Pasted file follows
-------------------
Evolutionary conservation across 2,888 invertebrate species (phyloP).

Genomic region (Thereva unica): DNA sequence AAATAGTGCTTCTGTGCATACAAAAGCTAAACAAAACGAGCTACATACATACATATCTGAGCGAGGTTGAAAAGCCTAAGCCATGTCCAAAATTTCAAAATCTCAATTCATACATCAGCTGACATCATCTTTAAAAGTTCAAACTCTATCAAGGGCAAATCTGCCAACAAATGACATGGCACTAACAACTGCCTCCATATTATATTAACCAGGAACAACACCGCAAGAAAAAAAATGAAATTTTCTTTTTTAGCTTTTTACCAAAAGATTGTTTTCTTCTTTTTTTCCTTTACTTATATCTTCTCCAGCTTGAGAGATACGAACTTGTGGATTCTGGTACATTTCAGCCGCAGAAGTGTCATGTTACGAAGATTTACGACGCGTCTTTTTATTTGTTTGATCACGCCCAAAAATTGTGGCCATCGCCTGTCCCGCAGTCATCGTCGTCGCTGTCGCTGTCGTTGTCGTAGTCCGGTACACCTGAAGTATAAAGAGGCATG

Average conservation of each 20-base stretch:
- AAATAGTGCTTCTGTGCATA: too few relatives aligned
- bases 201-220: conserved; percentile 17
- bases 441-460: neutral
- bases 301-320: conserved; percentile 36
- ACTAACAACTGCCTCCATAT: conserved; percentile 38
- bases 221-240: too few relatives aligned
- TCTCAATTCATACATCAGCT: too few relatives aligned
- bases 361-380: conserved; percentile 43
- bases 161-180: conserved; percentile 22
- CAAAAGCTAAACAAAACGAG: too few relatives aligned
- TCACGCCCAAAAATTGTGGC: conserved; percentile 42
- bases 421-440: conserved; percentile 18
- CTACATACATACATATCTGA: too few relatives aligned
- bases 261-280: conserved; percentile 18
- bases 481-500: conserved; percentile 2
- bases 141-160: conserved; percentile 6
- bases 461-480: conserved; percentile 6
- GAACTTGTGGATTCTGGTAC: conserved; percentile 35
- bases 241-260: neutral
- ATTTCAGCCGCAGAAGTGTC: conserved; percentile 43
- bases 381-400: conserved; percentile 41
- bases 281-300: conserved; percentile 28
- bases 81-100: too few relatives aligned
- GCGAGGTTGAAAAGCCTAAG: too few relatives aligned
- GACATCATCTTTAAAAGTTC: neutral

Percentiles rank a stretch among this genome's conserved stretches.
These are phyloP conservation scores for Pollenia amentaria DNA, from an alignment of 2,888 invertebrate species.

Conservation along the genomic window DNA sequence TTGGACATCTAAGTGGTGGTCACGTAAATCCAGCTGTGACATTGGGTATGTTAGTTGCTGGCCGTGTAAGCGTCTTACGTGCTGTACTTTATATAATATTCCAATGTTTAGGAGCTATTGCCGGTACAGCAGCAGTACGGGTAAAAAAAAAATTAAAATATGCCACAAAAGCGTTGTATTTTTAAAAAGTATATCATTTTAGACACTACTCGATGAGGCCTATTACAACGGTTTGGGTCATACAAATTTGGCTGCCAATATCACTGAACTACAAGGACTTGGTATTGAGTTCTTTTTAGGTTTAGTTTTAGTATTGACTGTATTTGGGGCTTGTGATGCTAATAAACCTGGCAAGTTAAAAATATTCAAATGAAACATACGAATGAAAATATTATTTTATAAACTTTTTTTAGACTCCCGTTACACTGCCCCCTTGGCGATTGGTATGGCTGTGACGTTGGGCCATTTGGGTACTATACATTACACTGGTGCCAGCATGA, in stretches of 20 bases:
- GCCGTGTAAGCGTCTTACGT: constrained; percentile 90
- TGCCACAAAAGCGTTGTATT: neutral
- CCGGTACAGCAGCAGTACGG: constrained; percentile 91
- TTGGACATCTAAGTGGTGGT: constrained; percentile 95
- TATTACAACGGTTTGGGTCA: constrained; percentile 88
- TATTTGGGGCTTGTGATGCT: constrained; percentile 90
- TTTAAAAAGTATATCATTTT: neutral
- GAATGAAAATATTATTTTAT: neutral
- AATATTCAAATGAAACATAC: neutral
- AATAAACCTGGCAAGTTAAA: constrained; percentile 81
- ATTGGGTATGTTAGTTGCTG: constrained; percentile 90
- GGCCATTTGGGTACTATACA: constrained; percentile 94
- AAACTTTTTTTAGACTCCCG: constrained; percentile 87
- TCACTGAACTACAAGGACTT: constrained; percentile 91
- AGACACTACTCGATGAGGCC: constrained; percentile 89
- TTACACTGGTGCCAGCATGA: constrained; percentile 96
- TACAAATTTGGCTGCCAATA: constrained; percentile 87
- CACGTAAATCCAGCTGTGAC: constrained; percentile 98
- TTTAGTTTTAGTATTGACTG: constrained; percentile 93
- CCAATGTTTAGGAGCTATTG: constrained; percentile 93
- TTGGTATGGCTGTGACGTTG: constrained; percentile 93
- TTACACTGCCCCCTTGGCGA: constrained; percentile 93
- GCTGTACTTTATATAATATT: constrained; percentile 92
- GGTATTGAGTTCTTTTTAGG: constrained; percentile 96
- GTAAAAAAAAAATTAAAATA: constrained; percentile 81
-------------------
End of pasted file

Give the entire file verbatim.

Evolutionary conservation across 2,888 invertebrate species (phyloP).

Genomic region (Thereva unica): DNA sequence AAATAGTGCTTCTGTGCATACAAAAGCTAAACAAAACGAGCTACATACATACATATCTGAGCGAGGTTGAAAAGCCTAAGCCATGTCCAAAATTTCAAAATCTCAATTCATACATCAGCTGACATCATCTTTAAAAGTTCAAACTCTATCAAGGGCAAATCTGCCAACAAATGACATGGCACTAACAACTGCCTCCATATTATATTAACCAGGAACAACACCGCAAGAAAAAAAATGAAATTTTCTTTTTTAGCTTTTTACCAAAAGATTGTTTTCTTCTTTTTTTCCTTTACTTATATCTTCTCCAGCTTGAGAGATACGAACTTGTGGATTCTGGTACATTTCAGCCGCAGAAGTGTCATGTTACGAAGATTTACGACGCGTCTTTTTATTTGTTTGATCACGCCCAAAAATTGTGGCCATCGCCTGTCCCGCAGTCATCGTCGTCGCTGTCGCTGTCGTTGTCGTAGTCCGGTACACCTGAAGTATAAAGAGGCATG

Average conservation of each 20-base stretch:
- AAATAGTGCTTCTGTGCATA: too few relatives aligned
- bases 201-220: conserved; percentile 17
- bases 441-460: neutral
- bases 301-320: conserved; percentile 36
- ACTAACAACTGCCTCCATAT: conserved; percentile 38
- bases 221-240: too few relatives aligned
- TCTCAATTCATACATCAGCT: too few relatives aligned
- bases 361-380: conserved; percentile 43
- bases 161-180: conserved; percentile 22
- CAAAAGCTAAACAAAACGAG: too few relatives aligned
- TCACGCCCAAAAATTGTGGC: conserved; percentile 42
- bases 421-440: conserved; percentile 18
- CTACATACATACATATCTGA: too few relatives aligned
- bases 261-280: conserved; percentile 18
- bases 481-500: conserved; percentile 2
- bases 141-160: conserved; percentile 6
- bases 461-480: conserved; percentile 6
- GAACTTGTGGATTCTGGTAC: conserved; percentile 35
- bases 241-260: neutral
- ATTTCAGCCGCAGAAGTGTC: conserved; percentile 43
- bases 381-400: conserved; percentile 41
- bases 281-300: conserved; percentile 28
- bases 81-100: too few relatives aligned
- GCGAGGTTGAAAAGCCTAAG: too few relatives aligned
- GACATCATCTTTAAAAGTTC: neutral

Percentiles rank a stretch among this genome's conserved stretches.
These are phyloP conservation scores for Pollenia amentaria DNA, from an alignment of 2,888 invertebrate species.

Conservation along the genomic window DNA sequence TTGGACATCTAAGTGGTGGTCACGTAAATCCAGCTGTGACATTGGGTATGTTAGTTGCTGGCCGTGTAAGCGTCTTACGTGCTGTACTTTATATAATATTCCAATGTTTAGGAGCTATTGCCGGTACAGCAGCAGTACGGGTAAAAAAAAAATTAAAATATGCCACAAAAGCGTTGTATTTTTAAAAAGTATATCATTTTAGACACTACTCGATGAGGCCTATTACAACGGTTTGGGTCATACAAATTTGGCTGCCAATATCACTGAACTACAAGGACTTGGTATTGAGTTCTTTTTAGGTTTAGTTTTAGTATTGACTGTATTTGGGGCTTGTGATGCTAATAAACCTGGCAAGTTAAAAATATTCAAATGAAACATACGAATGAAAATATTATTTTATAAACTTTTTTTAGACTCCCGTTACACTGCCCCCTTGGCGATTGGTATGGCTGTGACGTTGGGCCATTTGGGTACTATACATTACACTGGTGCCAGCATGA, in stretches of 20 bases:
- GCCGTGTAAGCGTCTTACGT: constrained; percentile 90
- TGCCACAAAAGCGTTGTATT: neutral
- CCGGTACAGCAGCAGTACGG: constrained; percentile 91
- TTGGACATCTAAGTGGTGGT: constrained; percentile 95
- TATTACAACGGTTTGGGTCA: constrained; percentile 88
- TATTTGGGGCTTGTGATGCT: constrained; percentile 90
- TTTAAAAAGTATATCATTTT: neutral
- GAATGAAAATATTATTTTAT: neutral
- AATATTCAAATGAAACATAC: neutral
- AATAAACCTGGCAAGTTAAA: constrained; percentile 81
- ATTGGGTATGTTAGTTGCTG: constrained; percentile 90
- GGCCATTTGGGTACTATACA: constrained; percentile 94
- AAACTTTTTTTAGACTCCCG: constrained; percentile 87
- TCACTGAACTACAAGGACTT: constrained; percentile 91
- AGACACTACTCGATGAGGCC: constrained; percentile 89
- TTACACTGGTGCCAGCATGA: constrained; percentile 96
- TACAAATTTGGCTGCCAATA: constrained; percentile 87
- CACGTAAATCCAGCTGTGAC: constrained; percentile 98
- TTTAGTTTTAGTATTGACTG: constrained; percentile 93
- CCAATGTTTAGGAGCTATTG: constrained; percentile 93
- TTGGTATGGCTGTGACGTTG: constrained; percentile 93
- TTACACTGCCCCCTTGGCGA: constrained; percentile 93
- GCTGTACTTTATATAATATT: constrained; percentile 92
- GGTATTGAGTTCTTTTTAGG: constrained; percentile 96
- GTAAAAAAAAAATTAAAATA: constrained; percentile 81